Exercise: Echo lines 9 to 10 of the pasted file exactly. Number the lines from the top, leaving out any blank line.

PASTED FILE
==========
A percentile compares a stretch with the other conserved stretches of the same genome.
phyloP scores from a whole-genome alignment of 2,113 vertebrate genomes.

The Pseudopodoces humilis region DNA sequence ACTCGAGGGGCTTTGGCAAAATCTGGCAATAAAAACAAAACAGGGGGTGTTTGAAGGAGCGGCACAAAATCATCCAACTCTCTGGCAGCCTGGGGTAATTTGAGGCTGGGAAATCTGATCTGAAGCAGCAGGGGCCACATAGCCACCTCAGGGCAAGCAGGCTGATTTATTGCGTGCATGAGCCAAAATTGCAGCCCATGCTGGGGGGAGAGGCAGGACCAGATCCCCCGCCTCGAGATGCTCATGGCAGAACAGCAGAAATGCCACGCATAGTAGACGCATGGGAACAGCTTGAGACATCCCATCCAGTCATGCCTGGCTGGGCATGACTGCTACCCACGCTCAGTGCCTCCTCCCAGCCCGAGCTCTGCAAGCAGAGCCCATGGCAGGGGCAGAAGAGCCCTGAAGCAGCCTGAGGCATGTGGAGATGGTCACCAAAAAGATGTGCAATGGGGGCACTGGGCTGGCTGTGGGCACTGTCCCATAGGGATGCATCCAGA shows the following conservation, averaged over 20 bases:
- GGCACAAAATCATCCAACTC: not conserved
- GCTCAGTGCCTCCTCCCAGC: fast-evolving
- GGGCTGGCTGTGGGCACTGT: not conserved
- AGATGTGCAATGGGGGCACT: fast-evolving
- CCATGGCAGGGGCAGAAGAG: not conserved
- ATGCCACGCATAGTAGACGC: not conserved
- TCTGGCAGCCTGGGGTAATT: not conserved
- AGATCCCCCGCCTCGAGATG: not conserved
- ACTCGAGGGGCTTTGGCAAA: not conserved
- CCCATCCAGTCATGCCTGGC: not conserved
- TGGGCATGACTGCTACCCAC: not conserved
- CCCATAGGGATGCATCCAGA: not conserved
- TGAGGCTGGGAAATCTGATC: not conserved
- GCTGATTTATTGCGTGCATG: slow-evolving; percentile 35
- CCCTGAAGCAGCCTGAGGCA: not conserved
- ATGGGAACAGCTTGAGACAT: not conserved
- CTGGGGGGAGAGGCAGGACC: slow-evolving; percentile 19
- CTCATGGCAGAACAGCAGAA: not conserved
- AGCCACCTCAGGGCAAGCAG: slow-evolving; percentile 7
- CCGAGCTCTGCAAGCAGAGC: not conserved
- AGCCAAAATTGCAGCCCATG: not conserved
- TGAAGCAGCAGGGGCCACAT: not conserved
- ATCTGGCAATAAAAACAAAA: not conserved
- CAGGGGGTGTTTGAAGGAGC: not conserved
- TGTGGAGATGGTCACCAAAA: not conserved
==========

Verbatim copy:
- ATGCCACGCATAGTAGACGC: not conserved
- TCTGGCAGCCTGGGGTAATT: not conserved